LONDON, July 25 (Reuters) - Dragged from a raging fire that killed six other horses, Otis Barbotiere and Neville Bardos could reward the man who risked his life to save them when they compete at the London Olympics next week.
Boyd Martin said he did what anyone would have done by racing into an inferno but his bravery could pay dividends if one of the horses he saved on a chaotic night in May 2011 can carry him to a gold medal for the United States in the equestrian three-day eventing.
Eleven horses under Martin’s care were put into their stalls that night. Five were alive the next morning the rest buried under the smoldering remains of the barn.
”I got the phone call, it was a pretty horrific thing to go through it was about 1am and it was just this massive yellow, orange glow as we were driving up,“ Martin told Reuters. ”Right then I knew my life was about to change horrifically.
”It was a hard thing. People pay to have their horses trained and looked after.
”It was a hard thing to call people up and tell them their horse was dead and bury them the next day dragging them out with a tractor and digging a hole and that’s it.
“A hard thing to go through.”
Otis Barbotiere, a 10-year-old French Bay gelding sired by Quidam Du Revel, one of the most prolific Selle Francais sires, was bred for Olympic greatness, his pedigree shining through when Martin qualified for the U.S. team with the horse as his main mount.
Martin had always expected that the roguish Neville Bardos, a washed up racehorse he purchased in Australia for under $1,000 would be his mount in London but the chestnut gelding will instead go to the Olympics as his back-up horse.
The fire was not the first time Martin had saved Neville Bardos from almost certain death, having rescued him from a glue factory and bringing him to America when he relocated to the United States in 2007.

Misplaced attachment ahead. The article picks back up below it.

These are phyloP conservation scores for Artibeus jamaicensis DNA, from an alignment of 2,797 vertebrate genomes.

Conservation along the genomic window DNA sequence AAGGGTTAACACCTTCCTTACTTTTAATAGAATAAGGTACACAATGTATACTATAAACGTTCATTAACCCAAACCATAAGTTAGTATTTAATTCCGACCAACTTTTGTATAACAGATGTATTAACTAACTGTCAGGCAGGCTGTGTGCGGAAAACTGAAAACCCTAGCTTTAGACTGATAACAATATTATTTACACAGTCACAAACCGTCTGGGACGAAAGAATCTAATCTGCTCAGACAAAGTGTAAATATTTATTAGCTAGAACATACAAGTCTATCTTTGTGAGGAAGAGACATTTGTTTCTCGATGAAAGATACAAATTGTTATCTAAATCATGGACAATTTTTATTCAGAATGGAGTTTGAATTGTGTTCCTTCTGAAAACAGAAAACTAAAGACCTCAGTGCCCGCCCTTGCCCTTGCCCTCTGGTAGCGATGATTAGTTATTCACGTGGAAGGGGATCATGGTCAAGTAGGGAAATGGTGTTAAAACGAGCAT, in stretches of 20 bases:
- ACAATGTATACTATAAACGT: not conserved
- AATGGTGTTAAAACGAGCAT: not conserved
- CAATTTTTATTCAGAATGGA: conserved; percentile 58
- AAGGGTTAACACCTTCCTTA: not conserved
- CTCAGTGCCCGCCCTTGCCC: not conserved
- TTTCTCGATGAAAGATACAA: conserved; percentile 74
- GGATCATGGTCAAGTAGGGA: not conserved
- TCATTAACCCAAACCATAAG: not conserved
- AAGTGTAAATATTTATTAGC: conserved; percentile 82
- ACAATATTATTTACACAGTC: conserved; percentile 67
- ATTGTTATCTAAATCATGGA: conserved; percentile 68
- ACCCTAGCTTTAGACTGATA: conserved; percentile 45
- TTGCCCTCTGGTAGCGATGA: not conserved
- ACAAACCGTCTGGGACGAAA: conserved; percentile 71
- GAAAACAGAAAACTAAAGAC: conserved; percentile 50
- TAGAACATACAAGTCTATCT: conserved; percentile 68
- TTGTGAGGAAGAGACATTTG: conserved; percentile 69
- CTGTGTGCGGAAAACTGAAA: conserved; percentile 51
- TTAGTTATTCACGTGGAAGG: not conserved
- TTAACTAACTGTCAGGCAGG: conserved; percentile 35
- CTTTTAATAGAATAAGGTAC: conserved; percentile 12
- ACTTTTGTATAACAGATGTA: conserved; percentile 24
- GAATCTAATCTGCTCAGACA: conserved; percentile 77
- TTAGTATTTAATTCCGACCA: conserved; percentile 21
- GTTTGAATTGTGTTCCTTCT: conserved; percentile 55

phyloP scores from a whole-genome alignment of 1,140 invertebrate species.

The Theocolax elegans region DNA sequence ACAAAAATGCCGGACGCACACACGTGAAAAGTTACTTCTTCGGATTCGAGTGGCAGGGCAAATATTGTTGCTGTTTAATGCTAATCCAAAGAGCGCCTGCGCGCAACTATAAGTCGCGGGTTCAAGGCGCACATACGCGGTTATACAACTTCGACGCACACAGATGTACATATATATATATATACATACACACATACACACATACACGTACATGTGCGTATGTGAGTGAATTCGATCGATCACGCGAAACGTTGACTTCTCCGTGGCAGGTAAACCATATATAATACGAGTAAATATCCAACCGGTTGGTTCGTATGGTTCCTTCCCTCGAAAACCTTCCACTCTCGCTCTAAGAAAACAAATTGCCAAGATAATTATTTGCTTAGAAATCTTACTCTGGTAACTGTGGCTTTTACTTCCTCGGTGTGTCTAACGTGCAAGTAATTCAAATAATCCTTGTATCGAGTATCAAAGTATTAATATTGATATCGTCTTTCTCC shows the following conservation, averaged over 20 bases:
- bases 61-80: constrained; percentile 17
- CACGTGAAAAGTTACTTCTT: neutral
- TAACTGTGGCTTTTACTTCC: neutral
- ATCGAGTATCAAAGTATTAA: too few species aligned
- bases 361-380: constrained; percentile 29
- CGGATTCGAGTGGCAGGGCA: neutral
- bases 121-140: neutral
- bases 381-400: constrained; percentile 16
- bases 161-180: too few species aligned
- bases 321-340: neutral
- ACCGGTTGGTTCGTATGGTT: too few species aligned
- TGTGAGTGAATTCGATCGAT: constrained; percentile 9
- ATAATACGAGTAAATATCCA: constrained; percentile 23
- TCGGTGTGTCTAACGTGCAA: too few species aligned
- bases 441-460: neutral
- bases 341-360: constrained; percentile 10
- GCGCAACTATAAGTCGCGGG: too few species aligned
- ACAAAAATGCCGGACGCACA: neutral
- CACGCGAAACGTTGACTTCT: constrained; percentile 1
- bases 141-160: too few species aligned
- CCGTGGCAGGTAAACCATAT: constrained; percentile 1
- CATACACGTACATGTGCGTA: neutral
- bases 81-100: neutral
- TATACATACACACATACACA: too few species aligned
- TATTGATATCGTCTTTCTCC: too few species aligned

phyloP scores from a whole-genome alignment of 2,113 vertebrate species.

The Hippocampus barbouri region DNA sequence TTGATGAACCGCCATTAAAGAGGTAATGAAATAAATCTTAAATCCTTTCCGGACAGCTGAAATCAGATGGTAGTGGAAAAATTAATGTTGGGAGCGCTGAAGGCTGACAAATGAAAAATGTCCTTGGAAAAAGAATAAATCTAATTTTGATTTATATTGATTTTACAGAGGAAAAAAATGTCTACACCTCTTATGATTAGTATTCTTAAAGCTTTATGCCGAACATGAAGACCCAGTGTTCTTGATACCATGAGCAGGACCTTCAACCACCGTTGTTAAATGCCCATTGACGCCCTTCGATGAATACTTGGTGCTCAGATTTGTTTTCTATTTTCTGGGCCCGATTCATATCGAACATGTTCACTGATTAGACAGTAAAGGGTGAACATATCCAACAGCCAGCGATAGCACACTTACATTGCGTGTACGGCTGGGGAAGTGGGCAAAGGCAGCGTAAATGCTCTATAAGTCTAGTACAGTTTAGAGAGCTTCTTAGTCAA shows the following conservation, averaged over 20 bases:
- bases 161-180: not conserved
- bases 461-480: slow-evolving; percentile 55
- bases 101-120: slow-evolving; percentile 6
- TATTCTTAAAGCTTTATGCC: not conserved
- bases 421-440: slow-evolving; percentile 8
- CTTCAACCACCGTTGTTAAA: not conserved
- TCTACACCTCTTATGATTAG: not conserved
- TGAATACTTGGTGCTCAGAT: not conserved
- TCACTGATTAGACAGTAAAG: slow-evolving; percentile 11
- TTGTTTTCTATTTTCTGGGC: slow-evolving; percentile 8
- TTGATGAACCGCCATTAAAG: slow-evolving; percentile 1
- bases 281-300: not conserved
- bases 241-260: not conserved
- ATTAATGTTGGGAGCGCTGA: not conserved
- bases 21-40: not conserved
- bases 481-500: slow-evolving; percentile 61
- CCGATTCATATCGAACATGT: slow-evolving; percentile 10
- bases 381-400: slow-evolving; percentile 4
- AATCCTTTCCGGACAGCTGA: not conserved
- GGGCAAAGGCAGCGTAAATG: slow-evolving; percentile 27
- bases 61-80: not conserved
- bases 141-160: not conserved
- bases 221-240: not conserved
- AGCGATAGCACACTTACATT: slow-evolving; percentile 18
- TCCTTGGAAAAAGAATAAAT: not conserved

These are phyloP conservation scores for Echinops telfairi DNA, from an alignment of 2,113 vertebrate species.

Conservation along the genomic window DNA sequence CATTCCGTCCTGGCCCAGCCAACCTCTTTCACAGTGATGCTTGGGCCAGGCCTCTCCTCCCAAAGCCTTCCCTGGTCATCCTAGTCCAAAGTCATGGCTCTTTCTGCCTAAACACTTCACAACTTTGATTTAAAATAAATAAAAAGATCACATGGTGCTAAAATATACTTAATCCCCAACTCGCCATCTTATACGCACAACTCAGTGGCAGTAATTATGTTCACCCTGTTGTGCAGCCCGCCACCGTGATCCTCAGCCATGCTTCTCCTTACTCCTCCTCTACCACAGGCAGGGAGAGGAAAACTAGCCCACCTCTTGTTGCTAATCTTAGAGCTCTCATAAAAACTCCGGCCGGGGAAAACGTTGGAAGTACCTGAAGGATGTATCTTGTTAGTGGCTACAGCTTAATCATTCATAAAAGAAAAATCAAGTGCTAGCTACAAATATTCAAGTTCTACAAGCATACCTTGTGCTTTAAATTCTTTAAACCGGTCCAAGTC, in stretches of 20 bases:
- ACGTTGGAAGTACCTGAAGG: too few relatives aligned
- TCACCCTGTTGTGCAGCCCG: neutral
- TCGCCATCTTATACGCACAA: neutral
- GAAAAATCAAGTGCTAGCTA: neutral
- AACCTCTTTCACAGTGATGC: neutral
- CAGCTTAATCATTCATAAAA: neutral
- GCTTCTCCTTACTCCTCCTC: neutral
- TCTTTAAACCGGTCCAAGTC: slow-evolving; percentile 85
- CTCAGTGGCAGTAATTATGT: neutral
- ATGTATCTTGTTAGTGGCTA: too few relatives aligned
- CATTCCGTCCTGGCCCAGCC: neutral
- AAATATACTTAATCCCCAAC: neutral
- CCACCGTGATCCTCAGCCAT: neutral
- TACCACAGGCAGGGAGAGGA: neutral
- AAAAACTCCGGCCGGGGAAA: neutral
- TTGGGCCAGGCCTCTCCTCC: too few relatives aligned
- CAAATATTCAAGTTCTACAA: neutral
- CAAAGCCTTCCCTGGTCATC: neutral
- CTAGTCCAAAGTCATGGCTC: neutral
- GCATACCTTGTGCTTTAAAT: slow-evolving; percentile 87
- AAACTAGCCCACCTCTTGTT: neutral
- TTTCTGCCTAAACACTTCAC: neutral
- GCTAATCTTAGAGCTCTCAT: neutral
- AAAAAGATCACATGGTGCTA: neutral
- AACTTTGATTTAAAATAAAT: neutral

While their backgrounds are as different as night and day, both horses possess the same qualities and personalities that make them ideally suited for the gruelling eventing programme that includes show jumping, dressage and cross-country.
“Otis happens to have a few wonderful traits that I also associate with Neville Bardos: a glaring white eye, a big white blaze, and he’s an avid wind sucker,” Martin excitedly explained on his website shortly after the syndicate he assembled purchased the horse.
“They’ll make a good team, or partners in crime anyway.”
While Neville Bardos’s road to the Olympics has been a long and winding one, Martin’s journey has also included some dramatic twists and turns.
Certainly, Martin possesses an Olympic pedigree, his mother was an American speed skater and father an Australian cross-country skier who represented their respective countries at the 1968 Grenoble Winter Games.
He grew up just outside Sydney riding horses and competed for Australia internationally before deciding his future in the equine business, buying and selling horses, was in the United States.
Martin and his wife Silva, a Grand Prix dressage rider from Germany who also recently became a U.S. citizen, finally settled in rural Pennsylvania where they operate a farm training and boarding horses, coaching and competing.
”It was just a decision I made,“ explained Martin, who became a U.S. citizen in 2009. ”My mom is American, she represented America in speed skating so I had dual citizenship.
“I was living here and loved the culture and country and thought, ‘You know what, I should represent this country if I can to support the people who own the horses who give me a business here’.”
In some small way Martin hopes to be able to pay back those who have supported him by winning a medal in London and at the same time honour a father who will not be there to watch his son follow in his Olympic foot steps.
Still reeling from the devastation of the barn fire and struggling to regain his focus for Olympic qualifying, Martin was struck with another tragedy when his father was killed in a cycling accident, slammed by a truck while competing in a veterans road race.
“Qualifying had just started and at the time the Olympics was the last thing on my mind because my father was killed a week or two after the fire,” recalled Martin.
”It was just one thing after another.
“But I got over all that and regrouped and here we are with a good chance.” (Editing by Greg Stutchbury)